Every actor I know, and mind you, there are so many I don’t know, has struggled with striking a balance between supporting themselves financially, and pursuing their dream. When I began my journey to become an artist, I began skeptically, and I had a backup plan ready to go should I feel I wasn’t cut out for the life of an actor. But a year into my training at Stella Adler, I realized that in order to become an artist, you must commit fully to what you’re doing, because ultimately, talent is not enough. Belief and drive will take you much further than talent ever can. So I jumped with my two feet into actor training, and I never looked back. I’d been offered full time day jobs by reputable companies, and the idea of a 9-6, 40K +/ year and health benefits tickled me, but it was nothing more than a tickle. I wasn’t going to sacrifice my journey as an artist for any unnecessary comforts. And, I’d been working since the day I stepped out of training. Things have moved forward since.
This coming June will mark 3 years since I graduated from Adler, and circumstances have changed. I very much love acting and I’m still working, and still none of my acting jobs sustain any sort of independent living. I’ve maintained a regular day job that I mostly enjoy, that is flexible, understanding, and allows me to work as an actor, which is great. Recently, that job has offered me a hefty promotion, and the perks are pretty serious. And I’m faced with a really tough decision. To allow myself to make some substantial money for a little while and invest less time in my acting career for a bit, or stay the course. Mind you, I’ll never give up acting. Never.
And this job offer was much more than tantalizing. And it’s challenged me to take steps I’d never thought I’d take. Jumps in fact. I jumped out of an airplane and went skydiving on a manager’s conference. I was fairly certain I wouldn’t jump before I got to the conference. Next thing you know, I’m cool as a cucumber free falling out of this tiny little plane. The temptations of financial stability and the opportunity to enjoy life different from how I have the past few years, have been working on me. It’s such a strange dilemma. I feel like if I pursue the day job more than acting, that I’m giving up a piece of me. Yet, I feel that if I fight what has been basically dropped in my lap, I’m going against part of what it means to be an artist and a human being- which is to allow life’s circumstances to work on me.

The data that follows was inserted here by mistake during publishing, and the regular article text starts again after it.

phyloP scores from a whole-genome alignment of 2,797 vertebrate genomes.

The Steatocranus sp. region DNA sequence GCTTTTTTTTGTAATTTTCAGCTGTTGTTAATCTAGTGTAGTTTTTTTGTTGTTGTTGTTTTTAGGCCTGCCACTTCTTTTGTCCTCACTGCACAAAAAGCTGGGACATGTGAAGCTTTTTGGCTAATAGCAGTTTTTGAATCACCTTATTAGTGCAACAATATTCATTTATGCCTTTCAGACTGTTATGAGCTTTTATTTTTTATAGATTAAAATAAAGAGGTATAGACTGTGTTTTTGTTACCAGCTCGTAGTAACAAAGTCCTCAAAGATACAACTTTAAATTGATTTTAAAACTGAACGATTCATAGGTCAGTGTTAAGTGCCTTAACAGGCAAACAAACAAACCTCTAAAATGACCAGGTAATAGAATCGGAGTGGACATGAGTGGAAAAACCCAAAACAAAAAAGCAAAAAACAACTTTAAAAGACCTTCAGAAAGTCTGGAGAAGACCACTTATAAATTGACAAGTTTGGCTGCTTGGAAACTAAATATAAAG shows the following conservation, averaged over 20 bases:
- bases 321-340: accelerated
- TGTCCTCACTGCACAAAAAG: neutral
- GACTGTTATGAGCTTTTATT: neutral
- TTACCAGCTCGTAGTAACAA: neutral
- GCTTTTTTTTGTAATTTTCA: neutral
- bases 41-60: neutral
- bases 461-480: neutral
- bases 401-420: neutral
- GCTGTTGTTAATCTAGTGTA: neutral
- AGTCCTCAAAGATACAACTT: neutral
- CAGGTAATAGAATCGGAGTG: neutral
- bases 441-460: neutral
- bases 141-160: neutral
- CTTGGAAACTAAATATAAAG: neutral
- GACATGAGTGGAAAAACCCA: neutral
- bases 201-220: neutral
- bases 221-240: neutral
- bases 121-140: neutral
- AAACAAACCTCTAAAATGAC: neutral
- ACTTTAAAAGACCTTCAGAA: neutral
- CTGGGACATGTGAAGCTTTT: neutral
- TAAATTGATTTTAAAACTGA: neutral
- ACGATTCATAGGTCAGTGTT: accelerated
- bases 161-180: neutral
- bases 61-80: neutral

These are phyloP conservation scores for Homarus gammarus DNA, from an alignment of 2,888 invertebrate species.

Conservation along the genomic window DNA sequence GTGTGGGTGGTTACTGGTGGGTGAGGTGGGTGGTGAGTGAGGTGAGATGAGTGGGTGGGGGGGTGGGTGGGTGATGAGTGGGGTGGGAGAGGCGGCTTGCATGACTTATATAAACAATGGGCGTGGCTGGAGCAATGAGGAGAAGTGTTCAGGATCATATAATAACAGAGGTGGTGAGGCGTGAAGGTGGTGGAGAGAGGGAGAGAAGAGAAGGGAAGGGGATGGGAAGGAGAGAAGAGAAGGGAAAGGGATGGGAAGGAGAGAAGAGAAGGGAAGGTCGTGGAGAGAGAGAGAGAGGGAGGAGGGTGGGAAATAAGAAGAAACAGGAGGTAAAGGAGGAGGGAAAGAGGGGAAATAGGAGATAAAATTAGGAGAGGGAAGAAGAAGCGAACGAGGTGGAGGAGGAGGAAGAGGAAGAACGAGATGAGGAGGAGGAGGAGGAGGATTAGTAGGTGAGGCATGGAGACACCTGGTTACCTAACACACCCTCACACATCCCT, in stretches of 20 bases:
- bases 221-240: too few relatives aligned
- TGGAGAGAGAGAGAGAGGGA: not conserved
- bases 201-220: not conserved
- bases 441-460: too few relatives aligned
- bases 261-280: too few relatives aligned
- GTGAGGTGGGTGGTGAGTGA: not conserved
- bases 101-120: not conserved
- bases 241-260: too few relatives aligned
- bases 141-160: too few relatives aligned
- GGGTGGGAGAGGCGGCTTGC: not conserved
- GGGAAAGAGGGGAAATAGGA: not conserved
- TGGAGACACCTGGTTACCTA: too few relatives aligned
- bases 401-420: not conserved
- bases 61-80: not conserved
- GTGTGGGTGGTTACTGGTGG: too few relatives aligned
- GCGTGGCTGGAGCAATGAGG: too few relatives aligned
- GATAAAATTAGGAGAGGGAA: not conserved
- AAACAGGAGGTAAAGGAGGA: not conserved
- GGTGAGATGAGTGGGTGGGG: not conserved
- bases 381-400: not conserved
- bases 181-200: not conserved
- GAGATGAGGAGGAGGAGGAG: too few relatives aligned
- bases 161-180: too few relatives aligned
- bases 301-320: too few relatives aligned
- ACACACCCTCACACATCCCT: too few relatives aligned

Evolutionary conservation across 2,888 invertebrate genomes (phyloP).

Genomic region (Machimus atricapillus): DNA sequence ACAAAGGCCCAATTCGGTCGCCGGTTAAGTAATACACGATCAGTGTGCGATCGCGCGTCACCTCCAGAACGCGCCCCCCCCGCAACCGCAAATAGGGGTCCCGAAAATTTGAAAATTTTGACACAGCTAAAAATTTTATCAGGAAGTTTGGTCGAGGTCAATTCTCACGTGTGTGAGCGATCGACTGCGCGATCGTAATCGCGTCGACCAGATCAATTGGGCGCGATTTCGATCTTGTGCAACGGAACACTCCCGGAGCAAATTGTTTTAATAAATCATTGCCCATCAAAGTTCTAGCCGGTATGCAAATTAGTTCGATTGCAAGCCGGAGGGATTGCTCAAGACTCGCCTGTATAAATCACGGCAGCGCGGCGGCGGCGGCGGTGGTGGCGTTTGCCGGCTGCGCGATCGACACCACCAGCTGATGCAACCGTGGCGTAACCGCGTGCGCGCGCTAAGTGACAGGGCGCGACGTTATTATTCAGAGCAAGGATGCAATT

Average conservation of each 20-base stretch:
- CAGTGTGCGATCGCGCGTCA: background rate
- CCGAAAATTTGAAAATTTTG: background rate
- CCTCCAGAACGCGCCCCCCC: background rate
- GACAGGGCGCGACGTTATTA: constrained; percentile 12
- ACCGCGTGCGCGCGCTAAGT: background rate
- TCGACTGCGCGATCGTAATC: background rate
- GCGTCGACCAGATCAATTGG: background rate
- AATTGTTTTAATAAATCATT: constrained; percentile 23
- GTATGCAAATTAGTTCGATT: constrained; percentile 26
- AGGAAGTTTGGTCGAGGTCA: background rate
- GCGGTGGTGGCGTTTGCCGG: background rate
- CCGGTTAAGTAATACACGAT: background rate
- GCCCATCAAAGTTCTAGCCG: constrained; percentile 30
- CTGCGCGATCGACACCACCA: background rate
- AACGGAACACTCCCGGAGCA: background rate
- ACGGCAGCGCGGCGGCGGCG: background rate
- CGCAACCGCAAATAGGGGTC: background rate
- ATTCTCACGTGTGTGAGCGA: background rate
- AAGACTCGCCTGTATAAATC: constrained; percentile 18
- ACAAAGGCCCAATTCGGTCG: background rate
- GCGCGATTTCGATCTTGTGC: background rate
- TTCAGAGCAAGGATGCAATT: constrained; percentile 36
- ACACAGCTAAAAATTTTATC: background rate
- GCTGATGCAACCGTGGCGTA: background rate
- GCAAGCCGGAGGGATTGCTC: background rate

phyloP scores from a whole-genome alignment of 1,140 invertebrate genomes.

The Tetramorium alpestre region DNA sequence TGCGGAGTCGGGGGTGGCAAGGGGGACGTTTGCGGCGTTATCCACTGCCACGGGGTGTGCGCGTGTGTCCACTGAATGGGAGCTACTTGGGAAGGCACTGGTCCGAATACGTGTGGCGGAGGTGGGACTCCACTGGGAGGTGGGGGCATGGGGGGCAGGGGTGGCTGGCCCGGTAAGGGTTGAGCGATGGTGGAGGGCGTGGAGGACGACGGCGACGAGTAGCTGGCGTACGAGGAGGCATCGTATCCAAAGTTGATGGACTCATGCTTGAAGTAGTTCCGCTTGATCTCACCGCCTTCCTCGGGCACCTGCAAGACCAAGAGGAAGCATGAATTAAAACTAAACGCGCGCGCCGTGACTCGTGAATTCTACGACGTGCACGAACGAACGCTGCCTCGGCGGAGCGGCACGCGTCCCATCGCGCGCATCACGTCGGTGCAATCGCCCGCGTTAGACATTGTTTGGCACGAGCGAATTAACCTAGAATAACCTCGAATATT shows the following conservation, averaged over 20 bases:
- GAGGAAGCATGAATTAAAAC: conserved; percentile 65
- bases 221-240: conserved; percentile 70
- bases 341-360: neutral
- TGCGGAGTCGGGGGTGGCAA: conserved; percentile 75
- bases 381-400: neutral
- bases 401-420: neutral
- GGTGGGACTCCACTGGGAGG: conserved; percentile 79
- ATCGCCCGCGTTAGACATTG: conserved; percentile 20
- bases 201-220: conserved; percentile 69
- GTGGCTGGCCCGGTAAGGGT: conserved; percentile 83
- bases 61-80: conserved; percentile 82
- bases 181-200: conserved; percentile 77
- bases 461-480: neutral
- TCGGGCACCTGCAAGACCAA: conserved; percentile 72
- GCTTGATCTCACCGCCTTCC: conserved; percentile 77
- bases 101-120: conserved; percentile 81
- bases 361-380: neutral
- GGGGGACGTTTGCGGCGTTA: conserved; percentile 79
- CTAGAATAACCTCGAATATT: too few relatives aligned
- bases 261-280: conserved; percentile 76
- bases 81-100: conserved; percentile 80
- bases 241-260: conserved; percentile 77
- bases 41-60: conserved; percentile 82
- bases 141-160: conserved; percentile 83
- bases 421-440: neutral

On the other hand, I feel I can do both. And so while I’ve been canceling auditions and turning down a few gigs over the last two months, I feel that after getting used to the new responsibilities, I can once again work my tail off to both make a more than decent living, and kick butt in my acting career. Talent only goes so far. Belief and drive will take me as far as I want to go.
I’m leaving for Texas tomorrow morning for work, where I’ll be training others the art of pitching. We demonstrate mandolin slicers and knives in grocery stores and big retail stores. I’ll be in Texas for a month. While I’m there, I will be doing very little, if no audition searching. It will be a wonderful learning opportunity. Learning about the new job, learning about how it makes me feel to pursue it more fully, and how it feels to pursue acting less. But it’s only a month.
Thankfully, I’ve got a very exciting theatre job lined up for this summer…. More details to follow as it gets closer. But… I’ll be acting internationally!
If you’ve made it through this entire post, you’re a trooper. Thank you. And if you’ve gone through a similar experience, I encourage you to share your thoughts. We’re all in this life together.